Tiled cross on the floor of Holywell, Malvern Wells, Worcestershire, England.

One of Malvern’s great claims to fame is its abundance of natural springs and the ‘healing’ benefits that water apparently brings. It’s what saw Malvern grow from a sleepy hamlet to a thriving town in the 19th century.

As I’ve mentioned previously, there are wells scattered all over town and residents and visitors are free to go and fill bottles whenever they wish. One of the most famous  wells, is Holywell – what’s believed to be the world’s oldest water bottling plant in the world!

Holywell isn’t too far from where Adam and I live, so I decided to base one of my ‘summer wanderings’ on a visit to the well…

Let me just start by saying it was a bloody steep walk! According to my phone’s pedometer it was the equivalent of walking up 40 flights of stairs.  There is an upside to the ascent however – I passed through some wonderful woodland scenery, so stopping for a breather was rather pleasant.

Woodland on the Malvern Hills, Worcestershire, England.

The well is housed in a beautiful Grade II listed building, established in 1843. Today it’s owned by the Holywell Water Company, the only remaining commercial bottlers of Malvern spring water.

Holywell, Malvern Wells, Worcestershire, England.

The general public are able to still visit the well, but there are signs up warning that any water collected should be boiled first due to recent failed bacteria tests.

Holywell, Malvern Wells, Worcestershire, England.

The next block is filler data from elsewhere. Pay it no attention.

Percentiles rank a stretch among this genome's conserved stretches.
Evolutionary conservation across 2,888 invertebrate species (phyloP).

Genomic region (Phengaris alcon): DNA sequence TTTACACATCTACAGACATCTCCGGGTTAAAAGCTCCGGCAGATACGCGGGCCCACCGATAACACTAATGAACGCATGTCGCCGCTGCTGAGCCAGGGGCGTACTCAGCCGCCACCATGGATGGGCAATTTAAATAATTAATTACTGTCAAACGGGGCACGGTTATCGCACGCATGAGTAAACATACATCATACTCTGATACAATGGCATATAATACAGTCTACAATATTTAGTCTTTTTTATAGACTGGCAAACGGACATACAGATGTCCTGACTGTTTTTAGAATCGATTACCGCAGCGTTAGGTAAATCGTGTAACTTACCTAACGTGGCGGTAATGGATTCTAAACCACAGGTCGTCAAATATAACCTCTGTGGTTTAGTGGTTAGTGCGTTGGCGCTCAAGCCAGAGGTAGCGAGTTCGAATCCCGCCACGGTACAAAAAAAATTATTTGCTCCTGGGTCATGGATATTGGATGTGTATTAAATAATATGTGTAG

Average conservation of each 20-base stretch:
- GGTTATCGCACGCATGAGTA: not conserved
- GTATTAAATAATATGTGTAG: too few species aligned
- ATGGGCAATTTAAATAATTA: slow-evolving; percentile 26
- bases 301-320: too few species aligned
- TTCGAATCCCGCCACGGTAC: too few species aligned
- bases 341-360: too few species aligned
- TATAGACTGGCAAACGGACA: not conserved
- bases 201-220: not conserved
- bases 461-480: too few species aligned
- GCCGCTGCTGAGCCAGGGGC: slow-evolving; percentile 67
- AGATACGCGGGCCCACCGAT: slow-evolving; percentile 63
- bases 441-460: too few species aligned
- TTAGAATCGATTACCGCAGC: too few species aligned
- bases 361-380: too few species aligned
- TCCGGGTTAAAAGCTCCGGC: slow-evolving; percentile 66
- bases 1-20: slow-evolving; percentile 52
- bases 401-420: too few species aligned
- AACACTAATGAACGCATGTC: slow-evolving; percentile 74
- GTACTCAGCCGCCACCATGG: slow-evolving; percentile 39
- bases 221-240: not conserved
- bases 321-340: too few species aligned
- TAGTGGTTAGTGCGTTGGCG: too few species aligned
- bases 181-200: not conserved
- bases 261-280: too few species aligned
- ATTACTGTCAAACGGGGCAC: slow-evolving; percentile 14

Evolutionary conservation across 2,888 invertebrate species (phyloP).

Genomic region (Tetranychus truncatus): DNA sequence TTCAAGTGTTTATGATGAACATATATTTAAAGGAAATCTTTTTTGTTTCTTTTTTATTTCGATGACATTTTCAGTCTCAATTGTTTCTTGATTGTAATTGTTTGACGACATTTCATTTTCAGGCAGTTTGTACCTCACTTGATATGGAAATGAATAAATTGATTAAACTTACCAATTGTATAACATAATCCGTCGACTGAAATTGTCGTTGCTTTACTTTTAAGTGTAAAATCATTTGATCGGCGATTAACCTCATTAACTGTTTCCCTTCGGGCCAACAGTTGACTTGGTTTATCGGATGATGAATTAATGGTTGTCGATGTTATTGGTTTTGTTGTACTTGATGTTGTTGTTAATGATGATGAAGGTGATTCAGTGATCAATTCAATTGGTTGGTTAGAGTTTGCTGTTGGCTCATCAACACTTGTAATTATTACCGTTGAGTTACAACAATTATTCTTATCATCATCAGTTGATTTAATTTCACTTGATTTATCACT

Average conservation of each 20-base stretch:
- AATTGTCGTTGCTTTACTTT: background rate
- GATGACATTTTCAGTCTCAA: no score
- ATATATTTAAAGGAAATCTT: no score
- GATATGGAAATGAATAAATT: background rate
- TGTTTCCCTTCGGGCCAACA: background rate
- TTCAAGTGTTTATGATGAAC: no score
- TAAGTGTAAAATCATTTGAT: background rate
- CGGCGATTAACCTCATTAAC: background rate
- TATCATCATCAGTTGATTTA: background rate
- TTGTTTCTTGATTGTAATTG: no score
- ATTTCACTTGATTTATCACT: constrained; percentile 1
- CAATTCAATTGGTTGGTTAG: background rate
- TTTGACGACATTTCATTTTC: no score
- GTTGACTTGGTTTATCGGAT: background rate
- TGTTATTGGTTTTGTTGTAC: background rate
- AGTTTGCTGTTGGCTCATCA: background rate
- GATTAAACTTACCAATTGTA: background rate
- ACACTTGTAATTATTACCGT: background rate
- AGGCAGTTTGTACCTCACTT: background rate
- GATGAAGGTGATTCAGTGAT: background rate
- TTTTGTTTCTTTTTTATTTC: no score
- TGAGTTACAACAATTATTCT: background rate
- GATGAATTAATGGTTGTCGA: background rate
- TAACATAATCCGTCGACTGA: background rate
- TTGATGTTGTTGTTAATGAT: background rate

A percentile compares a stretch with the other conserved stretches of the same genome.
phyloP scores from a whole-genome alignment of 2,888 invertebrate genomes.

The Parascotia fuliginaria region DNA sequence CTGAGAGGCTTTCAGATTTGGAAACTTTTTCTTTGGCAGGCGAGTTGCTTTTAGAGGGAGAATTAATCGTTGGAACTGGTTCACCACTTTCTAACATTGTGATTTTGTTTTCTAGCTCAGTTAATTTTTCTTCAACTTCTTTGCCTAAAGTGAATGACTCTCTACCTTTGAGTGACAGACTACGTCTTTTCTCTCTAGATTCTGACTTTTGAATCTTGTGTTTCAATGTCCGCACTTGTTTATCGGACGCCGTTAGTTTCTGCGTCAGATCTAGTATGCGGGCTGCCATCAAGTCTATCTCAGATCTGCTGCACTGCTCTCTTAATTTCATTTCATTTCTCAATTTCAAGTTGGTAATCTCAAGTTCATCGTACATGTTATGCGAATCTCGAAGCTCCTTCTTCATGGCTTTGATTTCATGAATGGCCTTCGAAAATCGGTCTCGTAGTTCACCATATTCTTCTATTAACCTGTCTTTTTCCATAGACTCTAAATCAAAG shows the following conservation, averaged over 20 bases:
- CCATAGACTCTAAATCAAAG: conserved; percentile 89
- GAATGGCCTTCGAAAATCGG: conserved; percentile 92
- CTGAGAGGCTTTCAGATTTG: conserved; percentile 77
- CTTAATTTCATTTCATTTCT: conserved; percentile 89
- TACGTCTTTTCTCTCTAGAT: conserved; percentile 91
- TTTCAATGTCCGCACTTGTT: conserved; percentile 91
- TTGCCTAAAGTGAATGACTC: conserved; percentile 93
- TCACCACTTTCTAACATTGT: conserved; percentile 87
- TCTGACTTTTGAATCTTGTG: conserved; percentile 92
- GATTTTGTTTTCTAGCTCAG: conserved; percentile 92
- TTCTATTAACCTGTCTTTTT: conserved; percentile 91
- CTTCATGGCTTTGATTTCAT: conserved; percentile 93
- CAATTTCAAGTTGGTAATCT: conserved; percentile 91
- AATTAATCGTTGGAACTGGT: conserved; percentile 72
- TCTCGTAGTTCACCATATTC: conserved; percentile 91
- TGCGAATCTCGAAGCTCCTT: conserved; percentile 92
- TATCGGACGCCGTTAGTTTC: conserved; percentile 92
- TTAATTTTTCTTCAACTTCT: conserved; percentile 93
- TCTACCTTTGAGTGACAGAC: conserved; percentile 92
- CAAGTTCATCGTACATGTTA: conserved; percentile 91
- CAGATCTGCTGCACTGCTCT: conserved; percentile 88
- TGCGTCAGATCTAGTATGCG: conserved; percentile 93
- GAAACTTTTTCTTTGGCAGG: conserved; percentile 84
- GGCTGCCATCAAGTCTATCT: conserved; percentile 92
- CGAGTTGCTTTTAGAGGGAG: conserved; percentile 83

Inside, the well is really quite small but it looks rather lovely surrounded by marble and tiles.

Holywell, Malvern Wells, Worcestershire, England.

There is also a little waiting room, where you can sit and read a number of plaques about the well and Malvern water (and possibly recover from the journey up the hill!)

Waiting room, Holywell, Malvern Wells, Worcestershire, England.

I had the well all to myself when I visited and it was blissfully peaceful, with the sound of birdsong and running water combining to create an aural feast.

I continued my walk by climbing higher into the hills (yes, I’m possibly a little daft), via an overgrown path, picking up what felt like 30, 000 grass seeds on my legs.

Athletic leggings covered in grass seeds.

The extra climb was worth it though, and I was rewarded with a magical view out over the Severn Valley and the distant Cotswold escarpment.

View from the Malvern Hills over the Severn Valley, Worcestershire, England.

This was by far, my most physical walk so far, but I think it was well worth it, don’t you?!


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